- Sara Ware Howsam's "Firefly Twilight" is one among many at Plantera's Three Artists show.
Simple. Pleasing. Accomplished. Unpretentious. That's what you can expect at the group show, Three Artists, opening tomorrow evening at Plantera Group.
Though Plantera Group is a financial planning firm, its renovated Victorian building at 731 N. Weber St. doubles as an art gallery. It's attractive and spacious, a good place for hosting the occasional art show. This one benefits the Pikes Peak Center Encore Fund.
Three artists are featured: painter Sara Ware Howsam, photographer Tim Davis and sculptor Davoth. (Yes, just Davoth.)
Howsam describes her work as "a celebration of ornamentation." Working in acrylics, she creates lush, multi-layered images that celebrate the complex, rhythmic beauty of the natural world. Her paintings are bright and exuberant, luscious and brilliant like midsummer wildflowers in Crested Butte. They all look pretty much alike, but so do wildflowers, summer after summer, so think of her paintings as variations on a single theme.
Tim Davis' photographs, according to the artist, are "meditations on the beauty of ordinary objects." Davis photographs surfaces that most of us scarcely look at -- torn posters on a wall, scratched mailboxes, streaked and rusty railroad cars -- and creates dazzling abstract images. "Echinoidia" looks for all the world like a picture of undersea creatures in their natural habitat, while "Sky Over Tyre" seems to be just that -- a faded landscape of vast antiquity. But they're not what we imagine; they're just slightly manipulated, close-up shots of the sides of railcars.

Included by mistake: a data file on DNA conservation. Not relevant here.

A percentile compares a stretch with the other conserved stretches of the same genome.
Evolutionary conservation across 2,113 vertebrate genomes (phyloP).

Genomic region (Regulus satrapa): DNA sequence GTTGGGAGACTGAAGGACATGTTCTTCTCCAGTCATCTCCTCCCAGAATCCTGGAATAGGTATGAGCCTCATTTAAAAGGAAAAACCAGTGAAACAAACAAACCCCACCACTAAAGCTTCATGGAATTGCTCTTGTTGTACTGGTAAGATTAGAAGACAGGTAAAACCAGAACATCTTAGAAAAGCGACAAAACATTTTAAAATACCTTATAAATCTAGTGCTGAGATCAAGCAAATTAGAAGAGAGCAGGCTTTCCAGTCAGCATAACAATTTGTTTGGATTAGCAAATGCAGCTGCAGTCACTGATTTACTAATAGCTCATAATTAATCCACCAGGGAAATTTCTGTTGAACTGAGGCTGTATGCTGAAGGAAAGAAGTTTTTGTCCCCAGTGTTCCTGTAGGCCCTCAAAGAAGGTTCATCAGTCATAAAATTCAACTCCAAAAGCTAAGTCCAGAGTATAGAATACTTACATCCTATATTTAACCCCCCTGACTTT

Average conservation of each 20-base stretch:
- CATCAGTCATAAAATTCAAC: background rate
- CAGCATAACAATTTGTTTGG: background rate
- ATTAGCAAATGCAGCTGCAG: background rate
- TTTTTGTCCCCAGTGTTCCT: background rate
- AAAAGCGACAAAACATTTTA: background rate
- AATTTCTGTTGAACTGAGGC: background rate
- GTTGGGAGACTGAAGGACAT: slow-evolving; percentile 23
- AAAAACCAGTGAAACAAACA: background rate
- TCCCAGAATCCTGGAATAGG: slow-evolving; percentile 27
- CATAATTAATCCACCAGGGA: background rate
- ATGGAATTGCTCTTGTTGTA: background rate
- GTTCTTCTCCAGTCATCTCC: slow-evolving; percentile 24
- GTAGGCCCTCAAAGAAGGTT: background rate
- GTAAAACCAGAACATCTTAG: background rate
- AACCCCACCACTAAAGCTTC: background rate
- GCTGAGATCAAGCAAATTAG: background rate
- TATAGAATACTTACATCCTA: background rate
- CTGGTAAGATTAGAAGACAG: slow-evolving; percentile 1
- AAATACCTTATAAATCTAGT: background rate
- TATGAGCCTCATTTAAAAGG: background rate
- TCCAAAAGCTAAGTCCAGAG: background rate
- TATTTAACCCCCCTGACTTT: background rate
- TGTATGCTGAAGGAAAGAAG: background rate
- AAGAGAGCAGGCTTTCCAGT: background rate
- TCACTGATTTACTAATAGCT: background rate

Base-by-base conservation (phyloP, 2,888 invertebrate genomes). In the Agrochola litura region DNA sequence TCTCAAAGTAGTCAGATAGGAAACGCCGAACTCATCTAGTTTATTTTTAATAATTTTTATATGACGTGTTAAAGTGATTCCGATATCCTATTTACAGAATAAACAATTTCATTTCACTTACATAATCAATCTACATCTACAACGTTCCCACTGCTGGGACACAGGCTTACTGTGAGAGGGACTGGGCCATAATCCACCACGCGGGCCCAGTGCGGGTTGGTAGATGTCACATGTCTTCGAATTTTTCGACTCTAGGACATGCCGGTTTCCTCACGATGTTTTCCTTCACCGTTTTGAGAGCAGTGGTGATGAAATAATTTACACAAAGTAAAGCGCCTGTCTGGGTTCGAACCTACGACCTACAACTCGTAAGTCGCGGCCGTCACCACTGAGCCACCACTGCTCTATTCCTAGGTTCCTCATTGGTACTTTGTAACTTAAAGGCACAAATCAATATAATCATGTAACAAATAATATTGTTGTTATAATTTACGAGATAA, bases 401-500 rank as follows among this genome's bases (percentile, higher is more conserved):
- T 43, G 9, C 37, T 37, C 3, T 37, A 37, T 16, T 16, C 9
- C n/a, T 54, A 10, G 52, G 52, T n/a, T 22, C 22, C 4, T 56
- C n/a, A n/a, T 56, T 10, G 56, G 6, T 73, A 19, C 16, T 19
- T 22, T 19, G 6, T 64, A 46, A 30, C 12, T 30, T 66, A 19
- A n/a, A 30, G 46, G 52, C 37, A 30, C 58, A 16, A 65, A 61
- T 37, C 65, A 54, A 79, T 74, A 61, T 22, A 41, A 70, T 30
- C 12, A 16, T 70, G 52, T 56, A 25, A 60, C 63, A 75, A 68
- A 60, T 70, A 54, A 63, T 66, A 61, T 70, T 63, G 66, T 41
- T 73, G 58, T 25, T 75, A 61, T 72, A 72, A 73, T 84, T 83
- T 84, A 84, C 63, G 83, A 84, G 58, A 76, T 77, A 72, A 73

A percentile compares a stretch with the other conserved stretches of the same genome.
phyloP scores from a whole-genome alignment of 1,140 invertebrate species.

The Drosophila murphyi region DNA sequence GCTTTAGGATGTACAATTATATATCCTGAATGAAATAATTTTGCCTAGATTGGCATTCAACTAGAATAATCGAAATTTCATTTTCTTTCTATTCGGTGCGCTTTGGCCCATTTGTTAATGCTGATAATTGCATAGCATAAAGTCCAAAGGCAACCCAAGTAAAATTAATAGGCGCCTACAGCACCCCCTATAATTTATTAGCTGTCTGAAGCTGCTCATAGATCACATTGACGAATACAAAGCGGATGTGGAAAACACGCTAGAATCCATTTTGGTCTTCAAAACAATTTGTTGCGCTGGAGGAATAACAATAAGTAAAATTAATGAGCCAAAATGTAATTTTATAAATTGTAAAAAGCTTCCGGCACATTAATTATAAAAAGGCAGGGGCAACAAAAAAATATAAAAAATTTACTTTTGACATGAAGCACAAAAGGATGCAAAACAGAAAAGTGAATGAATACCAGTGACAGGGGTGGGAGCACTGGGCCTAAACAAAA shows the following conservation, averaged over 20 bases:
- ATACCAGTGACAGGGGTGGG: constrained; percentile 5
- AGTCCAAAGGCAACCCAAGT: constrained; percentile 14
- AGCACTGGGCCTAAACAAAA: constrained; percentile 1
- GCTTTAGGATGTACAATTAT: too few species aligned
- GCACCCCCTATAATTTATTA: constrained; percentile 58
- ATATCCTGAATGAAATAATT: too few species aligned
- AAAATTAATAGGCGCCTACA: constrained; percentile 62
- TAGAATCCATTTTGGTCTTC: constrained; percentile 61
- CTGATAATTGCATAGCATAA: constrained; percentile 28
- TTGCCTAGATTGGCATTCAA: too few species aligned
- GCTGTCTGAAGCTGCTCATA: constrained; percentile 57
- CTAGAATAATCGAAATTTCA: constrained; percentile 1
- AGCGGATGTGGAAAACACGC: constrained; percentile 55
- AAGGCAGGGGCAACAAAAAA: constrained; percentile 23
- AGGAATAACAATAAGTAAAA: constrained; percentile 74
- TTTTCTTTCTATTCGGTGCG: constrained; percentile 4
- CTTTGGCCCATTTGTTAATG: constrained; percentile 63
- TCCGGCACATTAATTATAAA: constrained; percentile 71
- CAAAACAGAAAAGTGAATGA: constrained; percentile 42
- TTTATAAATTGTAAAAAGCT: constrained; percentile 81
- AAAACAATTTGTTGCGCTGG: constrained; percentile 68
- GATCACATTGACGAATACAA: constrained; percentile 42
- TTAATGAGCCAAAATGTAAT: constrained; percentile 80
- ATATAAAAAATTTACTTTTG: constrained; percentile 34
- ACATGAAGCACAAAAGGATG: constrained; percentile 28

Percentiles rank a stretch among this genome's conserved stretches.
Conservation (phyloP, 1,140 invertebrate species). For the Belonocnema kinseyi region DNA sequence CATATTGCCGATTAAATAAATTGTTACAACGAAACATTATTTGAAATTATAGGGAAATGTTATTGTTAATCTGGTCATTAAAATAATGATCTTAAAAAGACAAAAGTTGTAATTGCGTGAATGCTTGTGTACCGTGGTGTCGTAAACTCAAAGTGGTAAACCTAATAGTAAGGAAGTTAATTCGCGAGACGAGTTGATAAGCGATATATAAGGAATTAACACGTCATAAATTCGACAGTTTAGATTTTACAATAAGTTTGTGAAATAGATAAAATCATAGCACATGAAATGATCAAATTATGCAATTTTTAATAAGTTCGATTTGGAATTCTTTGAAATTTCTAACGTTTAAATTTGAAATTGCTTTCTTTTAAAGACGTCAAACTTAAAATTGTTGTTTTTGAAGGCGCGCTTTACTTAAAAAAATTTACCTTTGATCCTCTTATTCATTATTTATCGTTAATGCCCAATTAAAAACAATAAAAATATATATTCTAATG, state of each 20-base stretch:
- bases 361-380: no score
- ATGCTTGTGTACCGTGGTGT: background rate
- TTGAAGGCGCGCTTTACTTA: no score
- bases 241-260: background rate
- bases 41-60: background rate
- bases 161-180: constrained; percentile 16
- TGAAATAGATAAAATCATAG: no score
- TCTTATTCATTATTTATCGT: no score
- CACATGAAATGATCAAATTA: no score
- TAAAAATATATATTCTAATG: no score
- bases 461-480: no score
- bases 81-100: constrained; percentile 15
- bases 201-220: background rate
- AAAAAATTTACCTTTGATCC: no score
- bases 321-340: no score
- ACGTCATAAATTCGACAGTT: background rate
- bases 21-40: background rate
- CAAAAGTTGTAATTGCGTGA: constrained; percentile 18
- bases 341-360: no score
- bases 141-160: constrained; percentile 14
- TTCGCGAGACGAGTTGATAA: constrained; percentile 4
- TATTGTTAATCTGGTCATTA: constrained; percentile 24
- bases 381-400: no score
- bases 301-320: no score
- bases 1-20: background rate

Davoth's small-scale sculptures are sleek and witty. "Freudian Probe Module," a wooden rocket ship sheathed in copper and aluminum, with a carefully crafted fiery exhaust, is as light, familiar and earnestly nutty as the '50s science fiction that inspired it. And take a look at "Jimmy Jet the Death Machine," a wheeled wooden rocket ready to, well, do absolutely nothing.
-- John Hazlehurst
Plantera Group, 731 N. Weber St.
Opens Friday, Aug. 26, 5-8 p.m.
For gallery hours and more information, call 886-0456.